Abstract: A…(looks for adjective) successful port.
Scribblenauts has been dormant for quite some time. Aside from recent party game Scribblenauts Showdown, there hasn’t really been anything new for Maxwell and friends. A MegaPack featuring two titles from earlier this decade -- Unlimited and Unmasked -- brings them back from dormancy. Although the new control scheme is somewhat of a hassle, both games are pretty fun and easy going despite their flaws.
In both games, Maxwell’s job is to use his notebook to either create objects or add adjectives to already existing objects that help him solve puzzles. There’s nothing particularly difficult about either game; it’s pretty easy to solve problems and it never really ratchets up in difficulty. Some will probably find both games, especially the first one, too simple. As someone that likes a lighter, more casual experience, I enjoyed the two games for the most part.
Although both games have the same gameplay, they’re also different in some aspects. Unlimited lets you travel through Maxwell's world seamlessly while collecting Starites that unlock new areas. It’s the easier of the two games, but is also the most creative. I feel like this game highlights the charm of the series more than Unmasked; there were some pretty funny puzzles throughout gameplay and coming up with ideas to solve the puzzles felt less constrictive than Unmasked.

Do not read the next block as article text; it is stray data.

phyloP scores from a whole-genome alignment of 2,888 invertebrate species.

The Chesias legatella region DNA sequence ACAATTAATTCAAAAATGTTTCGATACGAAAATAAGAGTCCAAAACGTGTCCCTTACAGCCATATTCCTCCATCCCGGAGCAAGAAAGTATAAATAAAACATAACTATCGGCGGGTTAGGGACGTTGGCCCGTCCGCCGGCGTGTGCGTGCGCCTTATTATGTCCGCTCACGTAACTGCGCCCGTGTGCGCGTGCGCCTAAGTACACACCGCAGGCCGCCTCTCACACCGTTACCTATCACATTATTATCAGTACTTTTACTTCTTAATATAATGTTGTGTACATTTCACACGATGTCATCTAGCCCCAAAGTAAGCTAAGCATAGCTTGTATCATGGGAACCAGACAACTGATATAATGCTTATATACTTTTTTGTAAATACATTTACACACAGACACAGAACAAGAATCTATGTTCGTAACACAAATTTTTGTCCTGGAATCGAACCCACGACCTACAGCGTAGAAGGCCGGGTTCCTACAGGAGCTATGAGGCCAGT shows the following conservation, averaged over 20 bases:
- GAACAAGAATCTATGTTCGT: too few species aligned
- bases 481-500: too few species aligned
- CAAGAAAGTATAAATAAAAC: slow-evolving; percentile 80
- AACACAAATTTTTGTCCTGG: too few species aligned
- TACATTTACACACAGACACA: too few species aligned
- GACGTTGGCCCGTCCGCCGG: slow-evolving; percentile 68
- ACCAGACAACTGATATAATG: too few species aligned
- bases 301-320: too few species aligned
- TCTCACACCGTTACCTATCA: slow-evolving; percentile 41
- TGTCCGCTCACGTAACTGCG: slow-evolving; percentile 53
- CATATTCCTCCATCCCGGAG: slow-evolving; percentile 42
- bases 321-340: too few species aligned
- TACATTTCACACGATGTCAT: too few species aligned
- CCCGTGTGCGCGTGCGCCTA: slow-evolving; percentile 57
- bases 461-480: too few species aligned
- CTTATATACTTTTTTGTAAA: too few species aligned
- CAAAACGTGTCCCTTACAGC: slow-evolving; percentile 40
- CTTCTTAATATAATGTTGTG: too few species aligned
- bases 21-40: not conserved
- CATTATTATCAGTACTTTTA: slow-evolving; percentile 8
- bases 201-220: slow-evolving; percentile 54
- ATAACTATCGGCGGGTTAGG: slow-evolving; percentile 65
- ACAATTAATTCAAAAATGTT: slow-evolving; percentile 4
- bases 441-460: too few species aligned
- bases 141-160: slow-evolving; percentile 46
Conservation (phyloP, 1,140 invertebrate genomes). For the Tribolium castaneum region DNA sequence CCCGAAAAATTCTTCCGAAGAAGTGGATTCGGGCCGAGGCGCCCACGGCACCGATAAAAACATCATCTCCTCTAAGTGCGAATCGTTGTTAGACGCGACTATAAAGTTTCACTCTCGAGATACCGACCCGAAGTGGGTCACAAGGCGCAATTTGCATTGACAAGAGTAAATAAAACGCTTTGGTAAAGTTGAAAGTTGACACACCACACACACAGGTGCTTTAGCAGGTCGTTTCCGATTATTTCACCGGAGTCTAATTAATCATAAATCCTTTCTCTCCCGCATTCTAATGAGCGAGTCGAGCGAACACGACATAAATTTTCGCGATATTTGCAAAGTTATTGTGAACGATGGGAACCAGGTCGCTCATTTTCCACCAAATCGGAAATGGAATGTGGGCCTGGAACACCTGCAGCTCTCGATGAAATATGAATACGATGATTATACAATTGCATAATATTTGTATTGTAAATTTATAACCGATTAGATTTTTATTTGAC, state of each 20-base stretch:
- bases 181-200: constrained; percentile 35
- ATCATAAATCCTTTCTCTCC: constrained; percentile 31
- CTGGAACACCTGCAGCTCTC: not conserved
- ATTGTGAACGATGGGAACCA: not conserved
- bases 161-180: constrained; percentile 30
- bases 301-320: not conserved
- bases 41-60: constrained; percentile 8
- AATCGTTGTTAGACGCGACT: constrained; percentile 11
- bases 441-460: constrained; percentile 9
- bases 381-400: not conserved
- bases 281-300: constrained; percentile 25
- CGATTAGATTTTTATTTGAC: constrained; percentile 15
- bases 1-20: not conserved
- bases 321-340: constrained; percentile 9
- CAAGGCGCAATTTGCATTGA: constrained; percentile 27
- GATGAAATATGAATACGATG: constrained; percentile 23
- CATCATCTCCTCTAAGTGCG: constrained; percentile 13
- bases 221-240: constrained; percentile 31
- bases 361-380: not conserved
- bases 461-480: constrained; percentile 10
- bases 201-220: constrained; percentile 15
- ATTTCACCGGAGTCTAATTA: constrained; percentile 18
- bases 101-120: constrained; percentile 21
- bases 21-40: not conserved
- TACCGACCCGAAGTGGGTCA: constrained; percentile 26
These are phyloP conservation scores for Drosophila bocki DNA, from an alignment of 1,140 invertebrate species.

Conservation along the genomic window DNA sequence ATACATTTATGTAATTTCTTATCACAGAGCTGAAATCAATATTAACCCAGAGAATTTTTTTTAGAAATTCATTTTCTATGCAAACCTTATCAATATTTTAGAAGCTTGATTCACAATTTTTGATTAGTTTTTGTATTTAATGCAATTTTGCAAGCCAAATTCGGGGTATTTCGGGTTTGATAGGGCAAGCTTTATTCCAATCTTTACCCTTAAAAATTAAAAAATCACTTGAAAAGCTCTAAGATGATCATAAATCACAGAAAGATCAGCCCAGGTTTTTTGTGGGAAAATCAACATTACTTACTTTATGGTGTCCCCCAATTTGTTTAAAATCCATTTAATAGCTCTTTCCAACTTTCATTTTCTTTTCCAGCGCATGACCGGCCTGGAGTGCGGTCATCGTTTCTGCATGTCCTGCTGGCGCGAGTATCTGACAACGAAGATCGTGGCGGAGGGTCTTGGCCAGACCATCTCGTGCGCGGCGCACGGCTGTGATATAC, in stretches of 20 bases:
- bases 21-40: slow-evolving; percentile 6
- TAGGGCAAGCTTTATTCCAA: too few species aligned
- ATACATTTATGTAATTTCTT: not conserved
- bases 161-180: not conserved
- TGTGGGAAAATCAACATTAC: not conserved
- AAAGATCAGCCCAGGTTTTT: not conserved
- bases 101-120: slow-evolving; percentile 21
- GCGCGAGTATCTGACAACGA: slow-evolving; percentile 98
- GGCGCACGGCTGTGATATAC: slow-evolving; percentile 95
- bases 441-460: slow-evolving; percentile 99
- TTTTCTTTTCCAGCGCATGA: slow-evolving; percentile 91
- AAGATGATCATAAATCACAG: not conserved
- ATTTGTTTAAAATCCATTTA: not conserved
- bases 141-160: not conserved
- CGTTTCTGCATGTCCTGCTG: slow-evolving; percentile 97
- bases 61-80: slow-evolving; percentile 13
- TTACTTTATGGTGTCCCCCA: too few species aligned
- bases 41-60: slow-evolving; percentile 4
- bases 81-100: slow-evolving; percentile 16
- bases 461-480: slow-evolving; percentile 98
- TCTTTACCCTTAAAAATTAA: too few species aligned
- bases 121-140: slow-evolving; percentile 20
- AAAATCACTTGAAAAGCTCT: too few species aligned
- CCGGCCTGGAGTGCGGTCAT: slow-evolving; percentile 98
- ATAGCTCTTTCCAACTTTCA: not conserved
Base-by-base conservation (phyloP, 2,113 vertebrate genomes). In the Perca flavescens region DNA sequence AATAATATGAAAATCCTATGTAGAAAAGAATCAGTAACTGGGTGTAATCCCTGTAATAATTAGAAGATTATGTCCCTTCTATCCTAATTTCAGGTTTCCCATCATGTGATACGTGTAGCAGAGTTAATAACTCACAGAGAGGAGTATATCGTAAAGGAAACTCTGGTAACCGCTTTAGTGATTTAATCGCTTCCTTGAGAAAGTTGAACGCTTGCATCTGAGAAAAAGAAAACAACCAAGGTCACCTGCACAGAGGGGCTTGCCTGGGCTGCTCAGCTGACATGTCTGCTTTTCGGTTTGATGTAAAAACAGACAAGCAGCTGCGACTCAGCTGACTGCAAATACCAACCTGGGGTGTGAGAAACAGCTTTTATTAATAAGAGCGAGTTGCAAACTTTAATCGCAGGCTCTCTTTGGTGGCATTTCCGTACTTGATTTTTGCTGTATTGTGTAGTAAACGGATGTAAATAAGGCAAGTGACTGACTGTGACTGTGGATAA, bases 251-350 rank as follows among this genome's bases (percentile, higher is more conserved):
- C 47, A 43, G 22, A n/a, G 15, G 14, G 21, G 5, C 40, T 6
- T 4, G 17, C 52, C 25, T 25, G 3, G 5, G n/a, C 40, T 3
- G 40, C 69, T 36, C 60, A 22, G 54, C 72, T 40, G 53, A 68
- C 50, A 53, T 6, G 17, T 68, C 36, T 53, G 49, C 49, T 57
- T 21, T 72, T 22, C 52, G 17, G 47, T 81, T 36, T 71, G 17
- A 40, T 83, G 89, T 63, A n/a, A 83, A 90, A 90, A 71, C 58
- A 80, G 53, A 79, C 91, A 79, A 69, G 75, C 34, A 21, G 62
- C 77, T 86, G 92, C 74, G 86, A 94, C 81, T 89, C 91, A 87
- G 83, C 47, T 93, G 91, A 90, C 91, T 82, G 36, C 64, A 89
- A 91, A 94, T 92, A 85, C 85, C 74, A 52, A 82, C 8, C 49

Unmasked has a reputation system that unlocks new levels as you complete more tasks. It also has randomly generated puzzles. These are often a disappointment; while some are centered on DC Comics characters, many of them are random and feel out of place. While there are plenty of other missions that involve DC characters, and Unmasked does do a great job of utilizing that universe, the randomly generated puzzles feel out of place, and can also be repetitive at times.
Another aspect of the game I didn’t really like is the new control system. Without a GamePad or a keyboard, it made sense to create a system that would help the player generate the words that they need to solve puzzles. But in the end, it just doesn’t feel as intuitive. It takes a while to get used to, and doesn’t seem as simple as just inputting text on the Swtich’s OS. It’s fine once you get used to it, but it can be a chore.
Both games in Scribblenauts MegaPack are worth revisiting on the Switch. They aren’t perfect, and can be a breeze if you’re looking for something tough. But both games are great for casual play. If you can accept the faults of Unmasked, both games are worth giving another look.